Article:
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Tran-Siberian Express



Estimated reading time — 5 minutes

Day 1
After stowing our luggage away under the bottom bunk and taking a few moments to adjust to our new ‘home’ for the next seven days, we turned to face our travelling companion or the random stranger who made the journey work out that little bit cheaper. She seemed pleasant enough. Her name was Elena; she was 25, foreign, Eastern European I would guess, average looking. We could have done worse. After the initial small talk and introductions were over, we took our seats and my wife and I began chatting about the trip and such.

I noticed Elena go to the window and watched from the corner of my eye as she pulled back the curtains. She seemed to freeze suddenly and almost jump back from the window with a gasp. I started to get up to see what she was looking at but she motioned at me to sit back down and returned to her side of the cabin. “I thought I saw something but there was nothing”.

Day 2
I was finding the journey quite pleasant by this point. The scenery was more impressive than I could have imagined and I was getting excited about our first day trip in the morning. My wife, Elena and I would chat now and again but Elena was conscious of the fact that we were newly weds and needed our privacy. I liked her for that.

Come night time, I was pretty tired and fell into a deep sleep almost instantly. I don’t know for what reason but I awoke with a start some time later. I could feel a presence, like someone was where they shouldn’t be. I peered over the side of my bunk and there she was. Elena. Just stood at the window, staring. “Elena?” I whispered. She looked up at me, terrified. She looked back at the window then walked back to her bunk and got in, back turned to me.

Day 3
That morning I had expected Elena to mention the events of the night before but she didn’t. She got up as normal, got ready and was off the train as soon as we were permitted. I wondered if it had been a dream. My wife and I enjoyed the city sites, ate some good food and generally had a good day.
Back in the cabin Elena was reading a book and my wife was resting. I got up to go to the toilet and noticed that Elena’s eyes followed me out, almost as though she was waiting for me to leave. When I returned she was at the window taking photo after photo. She turned to me holding out the camera.”Tell me, please. What do you see?”. I looked down at the camera. “Scenery. Blurred scenery. Blurred trees”. Terrible photos? She looked at me blankly.
“Then… you do not see… her?”. She was shaking violently.
“I just see trees…”.Elena shut off the camera and left the cabin quickly.

Day 4
Elena’s behaviour had become very strange by now. She didn’t come on that day’s excursion saying she was ill and she rarely engaged in conversation. I was past caring. She was weird and I was cursing myself for being so tight with my money.

My wife and I returned from dinner to find Elena by the window yet again. I sat down and looked up at her with disdain. Slowly her head began to turn in my direction until she was staring directly at me. She looked horrific, like she hadn’t slept for years. She was wide eyed and her mouth was open slightly. “The train is always moving but she… she is always there”. Slowly her head turned back to face the window.

Day 5
Early night. The excursion today was tiring. We had spent the day touring a “modern Soviet city” and took a bunch of photos of the Opera House and statue of Lenin. Elena didn’t come again. Like I cared.

A noise brought me out of my sleep, a noise I couldn’t make out at first. My heart racing, I sat up and looked at the source. Elena was pounding heavily on the window over and over again. I leapt off my bunk and grabbed her hands. “Elena, stop!” I held her wrists tightly until she seemed to come round. She looked up into my eyes, opened her mouth and screamed so loudly my ears felt like they would bleed. “Jesus, Elena, what the fuck?” I let go of her and she returned to the window and began hitting it again, relentlessly. “I’ve had enough now, I’ve fucking had enough of this crazy bitch”. I grabbed my wife and went to find someone to get us moved.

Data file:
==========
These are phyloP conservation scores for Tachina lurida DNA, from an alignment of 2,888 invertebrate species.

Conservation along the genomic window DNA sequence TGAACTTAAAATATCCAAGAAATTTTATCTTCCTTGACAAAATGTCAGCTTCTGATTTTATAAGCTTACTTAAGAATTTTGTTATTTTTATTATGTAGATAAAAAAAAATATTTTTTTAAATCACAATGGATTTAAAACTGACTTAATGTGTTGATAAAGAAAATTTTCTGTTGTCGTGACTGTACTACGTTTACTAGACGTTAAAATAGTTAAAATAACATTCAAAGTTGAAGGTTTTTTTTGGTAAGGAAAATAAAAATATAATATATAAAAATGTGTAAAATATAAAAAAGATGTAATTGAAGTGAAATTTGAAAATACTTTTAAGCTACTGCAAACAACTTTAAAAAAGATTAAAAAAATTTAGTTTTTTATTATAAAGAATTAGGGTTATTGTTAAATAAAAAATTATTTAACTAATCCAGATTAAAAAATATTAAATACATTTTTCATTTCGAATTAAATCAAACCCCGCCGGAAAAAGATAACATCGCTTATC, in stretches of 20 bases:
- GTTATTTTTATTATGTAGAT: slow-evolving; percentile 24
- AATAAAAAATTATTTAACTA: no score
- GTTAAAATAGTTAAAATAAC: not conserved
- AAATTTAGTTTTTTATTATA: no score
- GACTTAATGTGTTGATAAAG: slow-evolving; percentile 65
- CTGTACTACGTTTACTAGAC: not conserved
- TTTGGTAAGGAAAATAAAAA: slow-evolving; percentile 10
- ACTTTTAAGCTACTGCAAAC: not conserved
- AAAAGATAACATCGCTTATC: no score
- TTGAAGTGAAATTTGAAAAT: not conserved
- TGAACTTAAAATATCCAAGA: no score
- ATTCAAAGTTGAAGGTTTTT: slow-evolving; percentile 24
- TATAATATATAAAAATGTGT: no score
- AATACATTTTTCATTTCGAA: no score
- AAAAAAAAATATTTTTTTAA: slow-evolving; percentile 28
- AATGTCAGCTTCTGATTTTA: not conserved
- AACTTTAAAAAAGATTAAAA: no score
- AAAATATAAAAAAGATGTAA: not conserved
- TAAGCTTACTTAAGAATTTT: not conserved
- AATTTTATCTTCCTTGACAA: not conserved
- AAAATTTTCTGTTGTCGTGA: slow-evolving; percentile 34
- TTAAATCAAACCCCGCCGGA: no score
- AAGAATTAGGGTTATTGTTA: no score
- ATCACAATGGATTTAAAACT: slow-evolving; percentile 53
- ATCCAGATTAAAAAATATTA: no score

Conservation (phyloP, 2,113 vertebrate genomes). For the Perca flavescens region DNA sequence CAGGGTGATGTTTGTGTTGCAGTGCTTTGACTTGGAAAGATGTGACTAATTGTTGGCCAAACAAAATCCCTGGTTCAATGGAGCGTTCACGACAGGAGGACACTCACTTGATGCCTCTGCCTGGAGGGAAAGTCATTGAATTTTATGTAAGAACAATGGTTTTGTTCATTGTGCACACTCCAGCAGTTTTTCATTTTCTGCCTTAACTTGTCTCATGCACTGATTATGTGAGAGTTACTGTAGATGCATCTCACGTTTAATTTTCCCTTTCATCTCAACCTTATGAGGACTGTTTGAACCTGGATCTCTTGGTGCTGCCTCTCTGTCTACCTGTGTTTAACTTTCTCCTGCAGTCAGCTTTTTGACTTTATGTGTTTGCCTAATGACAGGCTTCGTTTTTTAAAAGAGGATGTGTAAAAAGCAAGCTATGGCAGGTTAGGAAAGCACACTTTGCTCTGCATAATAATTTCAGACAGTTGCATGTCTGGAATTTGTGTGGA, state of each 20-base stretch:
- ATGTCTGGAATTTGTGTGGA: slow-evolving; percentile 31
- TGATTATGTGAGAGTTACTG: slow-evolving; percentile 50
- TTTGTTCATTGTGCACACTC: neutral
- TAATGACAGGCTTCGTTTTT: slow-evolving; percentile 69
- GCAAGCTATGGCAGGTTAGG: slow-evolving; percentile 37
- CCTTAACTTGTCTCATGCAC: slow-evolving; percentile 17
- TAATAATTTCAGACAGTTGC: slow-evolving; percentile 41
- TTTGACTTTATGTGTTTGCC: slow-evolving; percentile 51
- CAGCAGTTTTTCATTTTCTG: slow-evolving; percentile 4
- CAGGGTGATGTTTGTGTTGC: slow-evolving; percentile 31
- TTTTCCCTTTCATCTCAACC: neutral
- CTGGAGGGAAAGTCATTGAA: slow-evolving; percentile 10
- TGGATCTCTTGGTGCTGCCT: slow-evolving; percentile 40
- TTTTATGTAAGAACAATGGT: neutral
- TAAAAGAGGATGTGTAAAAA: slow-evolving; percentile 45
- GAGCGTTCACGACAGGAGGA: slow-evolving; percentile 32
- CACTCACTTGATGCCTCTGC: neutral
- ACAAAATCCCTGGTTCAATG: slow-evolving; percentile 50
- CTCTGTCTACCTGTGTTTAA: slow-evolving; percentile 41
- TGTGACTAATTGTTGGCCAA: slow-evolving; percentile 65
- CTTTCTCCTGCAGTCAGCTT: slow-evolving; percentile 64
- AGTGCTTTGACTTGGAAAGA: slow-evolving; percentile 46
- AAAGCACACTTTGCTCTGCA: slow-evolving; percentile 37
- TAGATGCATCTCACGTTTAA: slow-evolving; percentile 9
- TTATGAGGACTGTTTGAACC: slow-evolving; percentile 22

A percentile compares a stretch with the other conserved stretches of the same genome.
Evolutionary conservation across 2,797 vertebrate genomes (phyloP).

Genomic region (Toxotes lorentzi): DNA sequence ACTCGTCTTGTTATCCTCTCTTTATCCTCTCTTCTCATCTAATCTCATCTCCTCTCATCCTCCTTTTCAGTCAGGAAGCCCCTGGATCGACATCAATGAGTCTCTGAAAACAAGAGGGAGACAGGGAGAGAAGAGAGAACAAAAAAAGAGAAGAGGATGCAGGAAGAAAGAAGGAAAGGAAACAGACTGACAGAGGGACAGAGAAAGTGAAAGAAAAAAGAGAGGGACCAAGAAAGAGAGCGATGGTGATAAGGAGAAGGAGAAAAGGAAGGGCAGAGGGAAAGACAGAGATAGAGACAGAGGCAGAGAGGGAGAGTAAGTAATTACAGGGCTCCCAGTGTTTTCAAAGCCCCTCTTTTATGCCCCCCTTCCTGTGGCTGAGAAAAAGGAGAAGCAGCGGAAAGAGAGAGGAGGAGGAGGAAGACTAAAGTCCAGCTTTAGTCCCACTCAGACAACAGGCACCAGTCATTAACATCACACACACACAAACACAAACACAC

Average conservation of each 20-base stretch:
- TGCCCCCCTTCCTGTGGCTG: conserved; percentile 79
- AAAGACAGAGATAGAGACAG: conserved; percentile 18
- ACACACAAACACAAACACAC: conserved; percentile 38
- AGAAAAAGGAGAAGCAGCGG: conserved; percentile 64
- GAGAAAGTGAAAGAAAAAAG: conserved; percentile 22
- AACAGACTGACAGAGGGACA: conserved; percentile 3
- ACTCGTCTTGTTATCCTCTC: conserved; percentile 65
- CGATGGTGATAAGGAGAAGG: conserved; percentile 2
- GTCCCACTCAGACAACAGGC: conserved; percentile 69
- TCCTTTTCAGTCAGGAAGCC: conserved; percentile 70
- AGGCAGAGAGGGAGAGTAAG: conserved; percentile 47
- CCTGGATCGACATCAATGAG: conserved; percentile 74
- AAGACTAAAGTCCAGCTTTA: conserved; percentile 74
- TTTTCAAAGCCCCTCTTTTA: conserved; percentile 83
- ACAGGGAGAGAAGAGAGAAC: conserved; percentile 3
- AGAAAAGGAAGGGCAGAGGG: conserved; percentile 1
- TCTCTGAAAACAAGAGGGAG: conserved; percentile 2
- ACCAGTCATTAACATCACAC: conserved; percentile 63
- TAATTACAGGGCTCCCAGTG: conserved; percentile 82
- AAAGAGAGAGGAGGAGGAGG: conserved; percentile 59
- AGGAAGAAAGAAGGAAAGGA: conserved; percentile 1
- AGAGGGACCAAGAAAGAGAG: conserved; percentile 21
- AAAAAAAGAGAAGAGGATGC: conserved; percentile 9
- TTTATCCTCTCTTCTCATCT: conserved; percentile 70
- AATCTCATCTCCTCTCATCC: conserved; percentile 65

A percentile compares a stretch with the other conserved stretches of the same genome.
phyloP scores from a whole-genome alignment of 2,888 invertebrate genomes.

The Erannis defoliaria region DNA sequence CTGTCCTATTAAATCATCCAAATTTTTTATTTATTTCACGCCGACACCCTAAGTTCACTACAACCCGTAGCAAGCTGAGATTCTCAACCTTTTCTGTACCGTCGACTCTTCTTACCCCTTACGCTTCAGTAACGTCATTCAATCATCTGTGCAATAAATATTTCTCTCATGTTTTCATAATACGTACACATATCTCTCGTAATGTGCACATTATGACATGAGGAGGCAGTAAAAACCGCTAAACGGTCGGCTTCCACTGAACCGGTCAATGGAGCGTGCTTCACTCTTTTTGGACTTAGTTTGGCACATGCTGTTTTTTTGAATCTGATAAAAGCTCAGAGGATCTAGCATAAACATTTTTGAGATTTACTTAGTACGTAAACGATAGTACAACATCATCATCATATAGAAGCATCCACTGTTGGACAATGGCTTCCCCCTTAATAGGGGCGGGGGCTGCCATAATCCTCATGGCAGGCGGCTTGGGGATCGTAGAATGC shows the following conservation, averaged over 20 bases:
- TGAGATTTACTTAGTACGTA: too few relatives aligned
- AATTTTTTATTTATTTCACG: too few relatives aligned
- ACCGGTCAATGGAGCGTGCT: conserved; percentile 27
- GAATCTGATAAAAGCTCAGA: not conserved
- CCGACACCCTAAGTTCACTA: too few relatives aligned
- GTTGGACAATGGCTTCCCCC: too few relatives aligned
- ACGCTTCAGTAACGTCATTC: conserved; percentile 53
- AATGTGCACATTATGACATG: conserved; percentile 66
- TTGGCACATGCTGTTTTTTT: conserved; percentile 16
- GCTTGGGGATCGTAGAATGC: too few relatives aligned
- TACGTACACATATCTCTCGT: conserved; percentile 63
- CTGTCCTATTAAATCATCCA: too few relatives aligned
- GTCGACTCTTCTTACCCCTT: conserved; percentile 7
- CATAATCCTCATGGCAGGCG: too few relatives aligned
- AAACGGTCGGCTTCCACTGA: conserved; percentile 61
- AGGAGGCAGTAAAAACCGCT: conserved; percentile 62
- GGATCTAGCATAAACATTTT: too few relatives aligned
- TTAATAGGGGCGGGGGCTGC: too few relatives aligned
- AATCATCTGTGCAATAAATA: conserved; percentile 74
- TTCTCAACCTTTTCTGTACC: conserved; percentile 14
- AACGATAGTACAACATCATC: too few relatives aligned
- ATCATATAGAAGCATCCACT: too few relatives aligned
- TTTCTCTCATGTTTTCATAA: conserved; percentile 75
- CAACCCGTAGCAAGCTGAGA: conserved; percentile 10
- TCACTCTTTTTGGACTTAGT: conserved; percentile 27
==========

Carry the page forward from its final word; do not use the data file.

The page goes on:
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After a lot of talking and persuasion (and some money) we were offered another cabin. We returned to ours to pick up our stuff with a porter. Elena wasn’t there. Good, I thought.

Day 6
I enjoyed this day a lot more knowing that we wouldn’t have to return to Elena that night. My wife and I were looking through our photos from that day, drinking beer. I got up to go to the toilet and kissed her on the head.

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I started to walk down the corridor when I saw a familiar figure standing deathly still by one of the train doors. Elena. I began to turn the other way thinking I would just go use the others when suddenly she reached out and opened the door. “ELENA, NO!” I tried to run to her but she just jumped. Like that , she was just gone. SHIT. I closed the door and ran to get someone. She’d dropped her camera so I swept it up on my way, I don’t know why exactly.

Day 7
The train had been stopped for some time now and I had answered as many questions as I could. We had been told we would continue to the next station at some point where my wife and I would get off. Given the circumstances, I wanted off the train anyway. It started up again. I was relieved.

I sat down on my bunk and reached into my bag to get Elena’s camera. I knew I should have given it to the police but something inside stopped me. I flicked it on and started scrolling through her photos. I felt sad to see the shots she had taken on the station and of the empty cabin on her first day. She must have been as excited as we were, I’m sure.

Suddenly I froze. I’d come to the blurred scenery shots she’d shown me days back, only this time I could see something amongst the trees. I zoomed in slowly. My heart was hammering hard against my chest as my brain tried to take in what my eyes were seeing. There amongst the blurred trees and forestry was a woman, stood there, staring up at the camera, her face frozen in an eternal scream. I flicked to the next picture. She was there again. And the next and the next. She was in each and every photo, no matter where Elena had taken the photo, at what angle, the woman was there. I kept flicking through. I must have gone through over a hundred photos and there she was again and again.